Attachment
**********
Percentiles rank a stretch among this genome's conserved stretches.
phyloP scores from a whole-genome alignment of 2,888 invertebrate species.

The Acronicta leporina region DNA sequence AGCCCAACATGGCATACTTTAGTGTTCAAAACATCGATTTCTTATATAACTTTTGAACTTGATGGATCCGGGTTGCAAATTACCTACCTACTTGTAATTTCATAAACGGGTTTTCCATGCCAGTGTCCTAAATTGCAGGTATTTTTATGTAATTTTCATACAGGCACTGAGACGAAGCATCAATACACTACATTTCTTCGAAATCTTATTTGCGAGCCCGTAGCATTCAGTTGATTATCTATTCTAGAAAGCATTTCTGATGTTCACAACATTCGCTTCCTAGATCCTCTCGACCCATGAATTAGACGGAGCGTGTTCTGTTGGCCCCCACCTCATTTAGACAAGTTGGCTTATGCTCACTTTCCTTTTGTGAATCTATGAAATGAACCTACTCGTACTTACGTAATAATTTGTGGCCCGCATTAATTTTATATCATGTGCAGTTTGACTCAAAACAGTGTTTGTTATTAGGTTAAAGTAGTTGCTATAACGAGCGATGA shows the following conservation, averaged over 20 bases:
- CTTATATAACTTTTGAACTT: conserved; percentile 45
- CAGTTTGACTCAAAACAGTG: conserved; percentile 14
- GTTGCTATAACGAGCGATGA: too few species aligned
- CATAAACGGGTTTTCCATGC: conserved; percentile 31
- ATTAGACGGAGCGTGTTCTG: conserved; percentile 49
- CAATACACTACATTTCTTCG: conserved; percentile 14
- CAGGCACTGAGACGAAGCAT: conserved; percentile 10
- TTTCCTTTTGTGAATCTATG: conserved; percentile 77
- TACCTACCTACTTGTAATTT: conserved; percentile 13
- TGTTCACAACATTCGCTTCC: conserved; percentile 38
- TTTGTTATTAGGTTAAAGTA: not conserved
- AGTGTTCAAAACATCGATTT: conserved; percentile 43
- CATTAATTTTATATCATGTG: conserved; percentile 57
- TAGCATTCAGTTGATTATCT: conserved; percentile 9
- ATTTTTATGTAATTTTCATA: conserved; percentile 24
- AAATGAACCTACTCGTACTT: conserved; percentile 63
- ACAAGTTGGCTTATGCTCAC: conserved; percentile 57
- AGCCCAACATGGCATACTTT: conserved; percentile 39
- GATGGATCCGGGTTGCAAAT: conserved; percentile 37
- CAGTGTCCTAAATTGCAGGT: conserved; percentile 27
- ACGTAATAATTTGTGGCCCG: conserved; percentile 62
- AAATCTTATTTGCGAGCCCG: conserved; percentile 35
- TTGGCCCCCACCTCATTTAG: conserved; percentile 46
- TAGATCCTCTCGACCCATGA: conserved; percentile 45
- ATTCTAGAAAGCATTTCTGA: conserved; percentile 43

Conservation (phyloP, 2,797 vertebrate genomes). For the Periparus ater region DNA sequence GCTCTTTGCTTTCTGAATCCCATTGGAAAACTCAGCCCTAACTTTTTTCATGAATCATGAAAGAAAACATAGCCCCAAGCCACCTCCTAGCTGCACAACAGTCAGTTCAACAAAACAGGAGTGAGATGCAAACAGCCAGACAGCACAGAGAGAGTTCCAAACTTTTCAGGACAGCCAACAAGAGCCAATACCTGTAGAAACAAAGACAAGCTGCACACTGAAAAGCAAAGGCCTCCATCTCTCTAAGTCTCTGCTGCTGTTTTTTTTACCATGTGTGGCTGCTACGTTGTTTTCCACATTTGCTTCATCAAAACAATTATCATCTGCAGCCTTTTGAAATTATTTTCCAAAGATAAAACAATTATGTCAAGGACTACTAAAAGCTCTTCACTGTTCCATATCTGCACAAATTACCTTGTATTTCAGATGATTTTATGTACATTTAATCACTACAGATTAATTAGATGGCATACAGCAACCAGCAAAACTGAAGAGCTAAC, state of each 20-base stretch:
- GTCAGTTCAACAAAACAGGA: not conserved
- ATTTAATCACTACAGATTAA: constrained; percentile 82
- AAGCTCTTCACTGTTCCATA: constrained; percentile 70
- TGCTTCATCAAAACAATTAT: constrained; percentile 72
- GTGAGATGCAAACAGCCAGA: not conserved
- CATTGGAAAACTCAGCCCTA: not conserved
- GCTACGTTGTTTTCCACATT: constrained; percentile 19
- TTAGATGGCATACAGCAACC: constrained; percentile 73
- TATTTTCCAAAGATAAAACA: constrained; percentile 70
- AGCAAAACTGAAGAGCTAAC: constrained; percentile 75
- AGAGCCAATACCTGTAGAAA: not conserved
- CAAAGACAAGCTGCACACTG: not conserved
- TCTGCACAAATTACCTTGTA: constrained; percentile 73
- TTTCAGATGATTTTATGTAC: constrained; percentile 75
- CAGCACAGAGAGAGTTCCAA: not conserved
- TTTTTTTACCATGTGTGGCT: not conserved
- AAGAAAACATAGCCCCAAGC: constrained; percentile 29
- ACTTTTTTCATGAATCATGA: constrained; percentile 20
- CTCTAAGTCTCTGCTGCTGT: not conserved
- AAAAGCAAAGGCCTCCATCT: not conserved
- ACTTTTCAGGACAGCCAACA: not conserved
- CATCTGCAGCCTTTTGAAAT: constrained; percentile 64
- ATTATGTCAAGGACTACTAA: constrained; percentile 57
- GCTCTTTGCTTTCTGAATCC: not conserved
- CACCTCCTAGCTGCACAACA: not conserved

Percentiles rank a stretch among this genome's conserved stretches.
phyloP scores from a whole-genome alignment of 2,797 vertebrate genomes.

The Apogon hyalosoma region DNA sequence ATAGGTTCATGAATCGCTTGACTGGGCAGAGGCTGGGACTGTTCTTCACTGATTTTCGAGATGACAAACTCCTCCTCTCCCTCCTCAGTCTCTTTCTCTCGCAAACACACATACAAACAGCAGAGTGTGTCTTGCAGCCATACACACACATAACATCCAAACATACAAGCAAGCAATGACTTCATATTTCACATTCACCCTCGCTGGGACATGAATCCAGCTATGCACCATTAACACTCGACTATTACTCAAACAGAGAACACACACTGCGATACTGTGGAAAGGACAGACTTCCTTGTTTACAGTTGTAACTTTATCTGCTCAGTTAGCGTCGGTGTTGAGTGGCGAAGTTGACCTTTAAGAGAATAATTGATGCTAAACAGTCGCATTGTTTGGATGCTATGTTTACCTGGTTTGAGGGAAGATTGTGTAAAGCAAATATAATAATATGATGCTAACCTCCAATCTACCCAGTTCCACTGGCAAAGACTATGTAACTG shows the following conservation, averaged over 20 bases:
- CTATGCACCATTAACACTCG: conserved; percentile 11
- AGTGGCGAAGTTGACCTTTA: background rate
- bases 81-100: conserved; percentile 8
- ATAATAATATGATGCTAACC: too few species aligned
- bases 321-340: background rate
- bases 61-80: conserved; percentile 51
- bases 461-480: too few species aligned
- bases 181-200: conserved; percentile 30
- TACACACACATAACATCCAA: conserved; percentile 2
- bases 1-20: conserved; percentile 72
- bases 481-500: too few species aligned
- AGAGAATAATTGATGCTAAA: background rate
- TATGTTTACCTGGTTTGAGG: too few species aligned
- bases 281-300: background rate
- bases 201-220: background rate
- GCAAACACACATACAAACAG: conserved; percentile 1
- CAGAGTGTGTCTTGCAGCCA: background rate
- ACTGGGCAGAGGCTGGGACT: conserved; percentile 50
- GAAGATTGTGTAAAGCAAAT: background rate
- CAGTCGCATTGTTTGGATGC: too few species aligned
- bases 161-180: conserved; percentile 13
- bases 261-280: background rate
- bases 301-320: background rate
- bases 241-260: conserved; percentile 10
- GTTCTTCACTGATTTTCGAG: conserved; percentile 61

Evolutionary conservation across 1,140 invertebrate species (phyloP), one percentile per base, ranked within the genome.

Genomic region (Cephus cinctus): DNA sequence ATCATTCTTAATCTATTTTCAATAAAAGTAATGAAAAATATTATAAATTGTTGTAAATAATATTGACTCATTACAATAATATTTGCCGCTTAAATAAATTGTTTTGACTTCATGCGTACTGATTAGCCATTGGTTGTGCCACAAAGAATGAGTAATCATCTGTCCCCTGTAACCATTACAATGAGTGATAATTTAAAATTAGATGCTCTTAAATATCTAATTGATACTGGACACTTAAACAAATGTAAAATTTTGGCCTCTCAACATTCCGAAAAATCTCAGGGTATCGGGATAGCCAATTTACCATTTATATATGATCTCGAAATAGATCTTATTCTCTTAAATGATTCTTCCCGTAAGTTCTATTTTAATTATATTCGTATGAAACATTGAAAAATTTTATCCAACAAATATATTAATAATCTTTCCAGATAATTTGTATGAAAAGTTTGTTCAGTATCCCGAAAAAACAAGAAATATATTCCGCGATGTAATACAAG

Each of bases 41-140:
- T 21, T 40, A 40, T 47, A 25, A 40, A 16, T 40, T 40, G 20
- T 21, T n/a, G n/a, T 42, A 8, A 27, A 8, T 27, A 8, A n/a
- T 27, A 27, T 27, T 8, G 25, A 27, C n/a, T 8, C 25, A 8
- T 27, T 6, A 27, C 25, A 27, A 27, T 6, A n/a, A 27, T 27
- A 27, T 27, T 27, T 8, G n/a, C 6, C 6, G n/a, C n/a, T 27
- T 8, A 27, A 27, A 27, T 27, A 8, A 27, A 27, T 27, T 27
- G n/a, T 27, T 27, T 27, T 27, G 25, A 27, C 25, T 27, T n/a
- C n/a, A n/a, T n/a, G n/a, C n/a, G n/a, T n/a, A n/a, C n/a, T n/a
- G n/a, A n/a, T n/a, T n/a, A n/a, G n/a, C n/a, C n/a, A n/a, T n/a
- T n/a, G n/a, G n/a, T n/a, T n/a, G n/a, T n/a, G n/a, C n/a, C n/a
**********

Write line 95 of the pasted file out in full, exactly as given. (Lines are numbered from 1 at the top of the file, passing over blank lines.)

- T n/a, G n/a, G n/a, T n/a, T n/a, G n/a, T n/a, G n/a, C n/a, C n/a